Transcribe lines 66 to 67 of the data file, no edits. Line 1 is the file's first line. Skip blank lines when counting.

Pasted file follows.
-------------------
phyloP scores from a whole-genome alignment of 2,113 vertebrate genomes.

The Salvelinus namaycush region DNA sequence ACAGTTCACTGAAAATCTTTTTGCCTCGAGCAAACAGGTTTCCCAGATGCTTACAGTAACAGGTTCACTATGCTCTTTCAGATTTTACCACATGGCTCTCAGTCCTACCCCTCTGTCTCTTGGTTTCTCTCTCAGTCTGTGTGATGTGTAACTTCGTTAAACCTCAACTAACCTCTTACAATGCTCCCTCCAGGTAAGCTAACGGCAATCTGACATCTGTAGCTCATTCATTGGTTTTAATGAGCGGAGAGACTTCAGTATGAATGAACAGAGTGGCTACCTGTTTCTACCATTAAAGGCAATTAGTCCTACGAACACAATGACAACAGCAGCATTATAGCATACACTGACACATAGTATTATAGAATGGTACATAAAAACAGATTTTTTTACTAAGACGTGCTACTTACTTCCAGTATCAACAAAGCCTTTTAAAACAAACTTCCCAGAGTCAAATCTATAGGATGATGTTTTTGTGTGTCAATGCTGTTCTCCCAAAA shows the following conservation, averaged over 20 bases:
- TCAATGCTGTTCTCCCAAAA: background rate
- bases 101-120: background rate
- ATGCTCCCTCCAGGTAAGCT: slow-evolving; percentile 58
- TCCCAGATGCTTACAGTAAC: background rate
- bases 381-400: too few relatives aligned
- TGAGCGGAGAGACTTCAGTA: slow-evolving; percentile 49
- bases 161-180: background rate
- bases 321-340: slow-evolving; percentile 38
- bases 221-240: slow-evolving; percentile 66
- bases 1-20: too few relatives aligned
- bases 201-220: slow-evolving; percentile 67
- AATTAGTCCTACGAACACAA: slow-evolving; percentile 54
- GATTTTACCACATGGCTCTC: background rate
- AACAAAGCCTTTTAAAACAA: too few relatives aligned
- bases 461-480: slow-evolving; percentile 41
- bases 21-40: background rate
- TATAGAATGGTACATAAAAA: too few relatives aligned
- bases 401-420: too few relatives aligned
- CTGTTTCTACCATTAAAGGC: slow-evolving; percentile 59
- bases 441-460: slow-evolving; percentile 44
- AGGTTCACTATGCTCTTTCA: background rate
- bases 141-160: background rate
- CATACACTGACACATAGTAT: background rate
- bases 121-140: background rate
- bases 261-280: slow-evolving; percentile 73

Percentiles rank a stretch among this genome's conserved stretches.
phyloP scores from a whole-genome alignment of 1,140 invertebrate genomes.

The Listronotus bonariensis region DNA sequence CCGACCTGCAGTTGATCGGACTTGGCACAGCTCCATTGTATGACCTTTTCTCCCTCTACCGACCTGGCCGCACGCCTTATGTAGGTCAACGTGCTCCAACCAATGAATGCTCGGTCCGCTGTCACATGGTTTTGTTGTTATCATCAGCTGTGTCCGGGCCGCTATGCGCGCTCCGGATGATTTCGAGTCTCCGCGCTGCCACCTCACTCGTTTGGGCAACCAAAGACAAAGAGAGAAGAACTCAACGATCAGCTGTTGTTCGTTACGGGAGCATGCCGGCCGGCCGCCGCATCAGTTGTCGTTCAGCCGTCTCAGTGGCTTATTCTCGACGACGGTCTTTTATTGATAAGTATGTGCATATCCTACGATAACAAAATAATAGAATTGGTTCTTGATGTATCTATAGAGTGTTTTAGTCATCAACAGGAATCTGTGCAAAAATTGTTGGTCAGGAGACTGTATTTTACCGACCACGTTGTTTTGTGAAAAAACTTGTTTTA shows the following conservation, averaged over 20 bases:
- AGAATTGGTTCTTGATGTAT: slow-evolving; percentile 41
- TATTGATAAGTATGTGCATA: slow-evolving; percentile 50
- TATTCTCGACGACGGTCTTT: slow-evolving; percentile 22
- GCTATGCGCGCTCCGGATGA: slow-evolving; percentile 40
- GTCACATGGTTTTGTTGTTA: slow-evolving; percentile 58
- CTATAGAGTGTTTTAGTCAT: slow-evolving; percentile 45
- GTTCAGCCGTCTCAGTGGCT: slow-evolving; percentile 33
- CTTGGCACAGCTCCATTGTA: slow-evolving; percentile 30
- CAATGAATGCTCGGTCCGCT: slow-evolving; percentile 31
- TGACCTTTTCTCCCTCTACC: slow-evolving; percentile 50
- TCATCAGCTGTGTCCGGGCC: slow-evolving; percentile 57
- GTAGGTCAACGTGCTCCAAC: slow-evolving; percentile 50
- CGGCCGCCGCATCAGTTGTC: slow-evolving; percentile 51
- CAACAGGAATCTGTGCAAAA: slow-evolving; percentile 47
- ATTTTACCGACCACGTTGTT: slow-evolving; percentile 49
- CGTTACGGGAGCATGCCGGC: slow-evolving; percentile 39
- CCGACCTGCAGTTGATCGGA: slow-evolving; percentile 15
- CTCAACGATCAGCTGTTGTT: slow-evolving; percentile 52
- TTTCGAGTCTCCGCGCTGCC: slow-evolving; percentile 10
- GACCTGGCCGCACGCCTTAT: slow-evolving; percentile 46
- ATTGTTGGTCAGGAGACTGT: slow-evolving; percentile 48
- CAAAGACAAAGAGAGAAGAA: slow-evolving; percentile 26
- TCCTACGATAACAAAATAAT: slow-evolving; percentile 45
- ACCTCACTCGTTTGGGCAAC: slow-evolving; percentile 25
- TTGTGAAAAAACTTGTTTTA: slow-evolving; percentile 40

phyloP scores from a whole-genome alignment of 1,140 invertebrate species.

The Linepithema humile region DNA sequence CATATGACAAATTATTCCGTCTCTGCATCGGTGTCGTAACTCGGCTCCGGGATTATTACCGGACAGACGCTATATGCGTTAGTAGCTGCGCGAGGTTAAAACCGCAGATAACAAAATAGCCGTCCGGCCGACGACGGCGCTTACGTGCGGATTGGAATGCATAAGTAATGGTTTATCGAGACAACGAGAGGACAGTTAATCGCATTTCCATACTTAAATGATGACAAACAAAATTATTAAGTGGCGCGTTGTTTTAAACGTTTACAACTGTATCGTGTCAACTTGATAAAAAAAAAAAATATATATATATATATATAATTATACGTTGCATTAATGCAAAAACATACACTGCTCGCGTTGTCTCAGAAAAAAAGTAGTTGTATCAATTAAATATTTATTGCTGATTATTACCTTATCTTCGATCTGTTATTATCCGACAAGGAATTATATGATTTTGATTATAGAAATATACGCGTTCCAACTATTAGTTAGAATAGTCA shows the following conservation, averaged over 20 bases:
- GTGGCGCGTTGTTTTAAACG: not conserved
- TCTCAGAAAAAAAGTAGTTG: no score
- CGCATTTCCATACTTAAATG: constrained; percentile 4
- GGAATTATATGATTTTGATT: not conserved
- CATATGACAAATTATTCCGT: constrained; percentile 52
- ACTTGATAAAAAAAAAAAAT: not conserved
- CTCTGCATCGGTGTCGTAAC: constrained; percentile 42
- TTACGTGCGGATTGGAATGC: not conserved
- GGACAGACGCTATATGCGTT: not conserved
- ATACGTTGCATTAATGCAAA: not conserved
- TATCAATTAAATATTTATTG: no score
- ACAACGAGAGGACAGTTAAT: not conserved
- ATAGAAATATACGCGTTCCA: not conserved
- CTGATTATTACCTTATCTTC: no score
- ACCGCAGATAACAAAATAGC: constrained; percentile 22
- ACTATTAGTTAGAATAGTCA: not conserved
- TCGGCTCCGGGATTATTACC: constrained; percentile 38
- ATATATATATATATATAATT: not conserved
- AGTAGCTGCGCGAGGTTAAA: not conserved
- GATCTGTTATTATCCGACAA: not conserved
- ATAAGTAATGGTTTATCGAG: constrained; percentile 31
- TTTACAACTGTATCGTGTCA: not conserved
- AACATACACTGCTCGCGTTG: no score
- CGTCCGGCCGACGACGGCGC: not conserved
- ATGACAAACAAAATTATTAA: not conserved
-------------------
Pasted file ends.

- GGACAGACGCTATATGCGTT: not conserved
- ATACGTTGCATTAATGCAAA: not conserved